Neither do we think there is in it any trespass on the rights
Finally, while it has often been stated that the law of the place of performance determines the validity of a contract, London Assurance v. Companhia de Moagens, 167 U.S. 149, 160, yet that doctrine does not control this case. It may be remarked in passing that it does not appear that the contract of shipment or the advance payment were made on board the vessel. On the contrary, the stipulated fact is that the "seamen were engaged in the presence of the British vice consul at the port of New York." The wrongful acts were, therefore, done on the territory and within the jurisdiction of the United States. It is undoubtedly true that for some purposes a foreign ship is to be treated as foreign territory. As said by Mr. Justice Blackburn, in Queen v. Anderson, L.R. 1 Crown Cases Reserved, 161, "A ship, which bears a nation's flag, is to be treated as a part of the territory of that nation. A ship is a kind of floating island." Yet when a foreign merchant vessel comes into our ports, like a foreign citizen coming into our territory, it subjects itself to the jurisdiction of this country. In Schooner Exchange v. McFadden, 7 Cranch, 116, 136, 146, this court held that a public armed vessel in the service of a sovereign at peace with the United States is not within the ordinary jurisdiction of our tribunals while within a port of the United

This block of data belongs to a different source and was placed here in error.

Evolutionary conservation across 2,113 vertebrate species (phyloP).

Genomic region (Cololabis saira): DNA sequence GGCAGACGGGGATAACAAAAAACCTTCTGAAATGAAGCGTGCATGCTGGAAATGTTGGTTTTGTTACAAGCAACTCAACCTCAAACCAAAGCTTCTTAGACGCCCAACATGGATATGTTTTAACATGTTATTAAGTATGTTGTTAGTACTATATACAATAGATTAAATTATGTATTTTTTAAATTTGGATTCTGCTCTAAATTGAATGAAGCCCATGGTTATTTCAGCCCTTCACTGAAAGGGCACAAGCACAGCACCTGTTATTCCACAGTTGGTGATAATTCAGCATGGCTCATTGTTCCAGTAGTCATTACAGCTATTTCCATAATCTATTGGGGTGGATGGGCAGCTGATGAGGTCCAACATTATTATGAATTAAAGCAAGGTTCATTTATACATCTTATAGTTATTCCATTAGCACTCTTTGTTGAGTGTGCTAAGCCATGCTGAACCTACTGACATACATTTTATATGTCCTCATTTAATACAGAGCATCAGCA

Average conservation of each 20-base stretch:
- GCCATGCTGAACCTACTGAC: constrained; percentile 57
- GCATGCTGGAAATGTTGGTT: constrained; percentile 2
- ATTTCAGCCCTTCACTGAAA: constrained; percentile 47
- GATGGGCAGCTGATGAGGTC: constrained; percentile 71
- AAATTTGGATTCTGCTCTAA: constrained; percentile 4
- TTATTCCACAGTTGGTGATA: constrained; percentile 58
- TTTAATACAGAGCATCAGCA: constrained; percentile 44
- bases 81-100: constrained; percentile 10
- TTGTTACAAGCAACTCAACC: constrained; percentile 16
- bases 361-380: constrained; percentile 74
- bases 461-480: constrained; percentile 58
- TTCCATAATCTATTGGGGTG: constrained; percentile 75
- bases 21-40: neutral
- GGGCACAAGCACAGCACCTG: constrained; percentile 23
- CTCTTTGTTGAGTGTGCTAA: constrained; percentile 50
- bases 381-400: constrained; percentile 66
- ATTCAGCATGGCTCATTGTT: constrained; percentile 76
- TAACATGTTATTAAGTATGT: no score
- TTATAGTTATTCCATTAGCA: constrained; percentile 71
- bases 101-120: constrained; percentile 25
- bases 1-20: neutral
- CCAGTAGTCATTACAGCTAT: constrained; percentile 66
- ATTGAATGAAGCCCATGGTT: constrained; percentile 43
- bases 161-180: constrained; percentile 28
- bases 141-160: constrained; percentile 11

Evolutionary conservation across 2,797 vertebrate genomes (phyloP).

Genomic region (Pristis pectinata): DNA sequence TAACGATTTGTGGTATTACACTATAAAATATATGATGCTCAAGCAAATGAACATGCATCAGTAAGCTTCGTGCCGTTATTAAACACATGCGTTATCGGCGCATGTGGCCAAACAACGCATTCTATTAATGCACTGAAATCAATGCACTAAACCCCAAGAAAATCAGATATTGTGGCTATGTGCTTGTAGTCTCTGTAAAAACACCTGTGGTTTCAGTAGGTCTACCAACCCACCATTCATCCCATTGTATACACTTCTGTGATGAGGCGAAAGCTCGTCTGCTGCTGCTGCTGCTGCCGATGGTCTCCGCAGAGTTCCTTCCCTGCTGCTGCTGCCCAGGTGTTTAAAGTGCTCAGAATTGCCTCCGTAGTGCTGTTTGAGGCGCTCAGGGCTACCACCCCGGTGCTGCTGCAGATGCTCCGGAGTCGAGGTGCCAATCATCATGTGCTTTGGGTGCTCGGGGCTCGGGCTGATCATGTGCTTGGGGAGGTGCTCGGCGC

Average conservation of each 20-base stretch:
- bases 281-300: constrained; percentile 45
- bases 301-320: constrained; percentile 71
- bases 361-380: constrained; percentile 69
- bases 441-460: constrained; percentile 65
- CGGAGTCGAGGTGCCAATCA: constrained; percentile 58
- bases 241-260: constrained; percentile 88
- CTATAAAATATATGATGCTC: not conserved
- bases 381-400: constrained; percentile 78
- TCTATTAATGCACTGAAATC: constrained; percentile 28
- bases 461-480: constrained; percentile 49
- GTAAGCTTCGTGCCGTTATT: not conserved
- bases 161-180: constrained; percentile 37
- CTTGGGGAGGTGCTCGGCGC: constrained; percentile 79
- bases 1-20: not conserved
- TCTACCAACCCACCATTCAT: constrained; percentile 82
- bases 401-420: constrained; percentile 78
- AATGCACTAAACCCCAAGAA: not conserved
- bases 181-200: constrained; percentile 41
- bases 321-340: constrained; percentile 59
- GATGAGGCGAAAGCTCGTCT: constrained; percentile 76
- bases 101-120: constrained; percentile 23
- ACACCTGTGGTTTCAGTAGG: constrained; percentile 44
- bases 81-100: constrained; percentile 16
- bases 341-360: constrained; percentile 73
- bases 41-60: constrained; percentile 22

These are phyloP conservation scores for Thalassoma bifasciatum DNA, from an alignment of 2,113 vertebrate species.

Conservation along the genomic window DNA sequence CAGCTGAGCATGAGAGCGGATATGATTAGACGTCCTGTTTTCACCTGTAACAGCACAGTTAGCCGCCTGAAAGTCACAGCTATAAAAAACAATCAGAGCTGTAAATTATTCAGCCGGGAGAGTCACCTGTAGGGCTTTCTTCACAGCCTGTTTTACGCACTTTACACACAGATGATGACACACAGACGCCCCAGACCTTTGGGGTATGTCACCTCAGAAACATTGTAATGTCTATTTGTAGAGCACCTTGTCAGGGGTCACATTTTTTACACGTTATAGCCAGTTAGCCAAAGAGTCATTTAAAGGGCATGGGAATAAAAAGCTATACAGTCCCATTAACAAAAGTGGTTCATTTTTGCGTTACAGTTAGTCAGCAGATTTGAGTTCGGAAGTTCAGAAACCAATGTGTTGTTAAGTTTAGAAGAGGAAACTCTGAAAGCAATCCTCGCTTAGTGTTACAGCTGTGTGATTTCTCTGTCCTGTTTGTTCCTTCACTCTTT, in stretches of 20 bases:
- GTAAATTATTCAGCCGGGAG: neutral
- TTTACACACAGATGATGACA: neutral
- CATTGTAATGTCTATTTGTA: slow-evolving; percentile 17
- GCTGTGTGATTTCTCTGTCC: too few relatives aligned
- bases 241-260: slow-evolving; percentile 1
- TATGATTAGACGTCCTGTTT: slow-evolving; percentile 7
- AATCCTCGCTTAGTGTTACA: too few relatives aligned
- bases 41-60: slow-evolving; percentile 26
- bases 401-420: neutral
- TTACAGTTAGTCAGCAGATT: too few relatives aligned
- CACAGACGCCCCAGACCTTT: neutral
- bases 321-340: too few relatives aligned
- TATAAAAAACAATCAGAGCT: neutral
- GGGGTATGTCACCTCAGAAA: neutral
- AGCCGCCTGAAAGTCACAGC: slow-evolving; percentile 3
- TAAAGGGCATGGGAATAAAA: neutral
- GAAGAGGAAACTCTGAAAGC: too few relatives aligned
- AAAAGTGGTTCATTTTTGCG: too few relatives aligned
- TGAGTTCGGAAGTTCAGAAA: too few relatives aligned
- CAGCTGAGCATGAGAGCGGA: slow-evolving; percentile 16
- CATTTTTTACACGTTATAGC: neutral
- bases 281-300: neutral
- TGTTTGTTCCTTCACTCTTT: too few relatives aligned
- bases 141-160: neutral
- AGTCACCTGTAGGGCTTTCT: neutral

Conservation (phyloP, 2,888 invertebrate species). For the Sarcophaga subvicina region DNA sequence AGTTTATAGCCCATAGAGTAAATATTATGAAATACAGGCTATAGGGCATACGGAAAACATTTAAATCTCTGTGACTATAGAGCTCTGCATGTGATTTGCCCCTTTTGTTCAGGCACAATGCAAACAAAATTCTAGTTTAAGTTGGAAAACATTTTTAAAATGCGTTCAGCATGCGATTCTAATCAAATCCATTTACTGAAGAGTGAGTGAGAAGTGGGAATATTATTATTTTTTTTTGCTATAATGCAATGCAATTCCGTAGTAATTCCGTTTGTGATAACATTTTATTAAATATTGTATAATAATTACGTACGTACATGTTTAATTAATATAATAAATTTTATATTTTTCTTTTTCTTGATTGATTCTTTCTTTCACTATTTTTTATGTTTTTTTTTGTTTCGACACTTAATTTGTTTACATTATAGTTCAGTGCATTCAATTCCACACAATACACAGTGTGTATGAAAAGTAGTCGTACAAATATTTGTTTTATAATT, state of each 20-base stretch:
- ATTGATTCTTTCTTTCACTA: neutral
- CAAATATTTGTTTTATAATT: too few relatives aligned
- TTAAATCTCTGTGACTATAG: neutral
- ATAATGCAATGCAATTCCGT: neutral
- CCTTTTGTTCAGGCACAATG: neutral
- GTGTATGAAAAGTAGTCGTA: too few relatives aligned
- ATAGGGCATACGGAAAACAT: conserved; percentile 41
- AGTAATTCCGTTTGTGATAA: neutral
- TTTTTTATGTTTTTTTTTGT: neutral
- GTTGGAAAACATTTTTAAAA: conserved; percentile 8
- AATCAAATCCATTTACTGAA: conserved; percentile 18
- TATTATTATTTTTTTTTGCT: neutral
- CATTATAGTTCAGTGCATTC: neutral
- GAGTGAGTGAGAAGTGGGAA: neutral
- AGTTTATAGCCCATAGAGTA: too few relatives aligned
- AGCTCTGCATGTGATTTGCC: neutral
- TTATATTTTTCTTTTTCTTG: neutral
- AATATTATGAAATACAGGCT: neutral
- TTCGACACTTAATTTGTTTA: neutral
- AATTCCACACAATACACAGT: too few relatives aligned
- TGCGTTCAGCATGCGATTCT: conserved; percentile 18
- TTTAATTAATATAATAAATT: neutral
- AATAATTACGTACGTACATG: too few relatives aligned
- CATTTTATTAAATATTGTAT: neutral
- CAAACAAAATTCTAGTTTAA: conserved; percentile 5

Again, in Wildenhus's Case, 120 U.S. 1, in which the jurisdiction of a state court over one charged with murder, committed on board a foreign merchant vessel in a harbor of the State, was sustained, it was said by Mr. Chief Justice Waite (pp. 11, 12):
"It is part of the law of civilized nations that when a merchant vessel of one country enters the ports of another for the purposes of trade, it subjects itself to the law of the place to which it goes, unless by treaty or otherwise the two countries have come to some different understanding or agreement. . . . From experience, however, it was found long ago that it would be beneficial to commerce if the local government would abstain from interfering with the internal discipline of the ship, and the general regulation of the rights and duties of the officers and crew towards the vessel or among themselves. And so by comity it came to be generally understood among civilized nations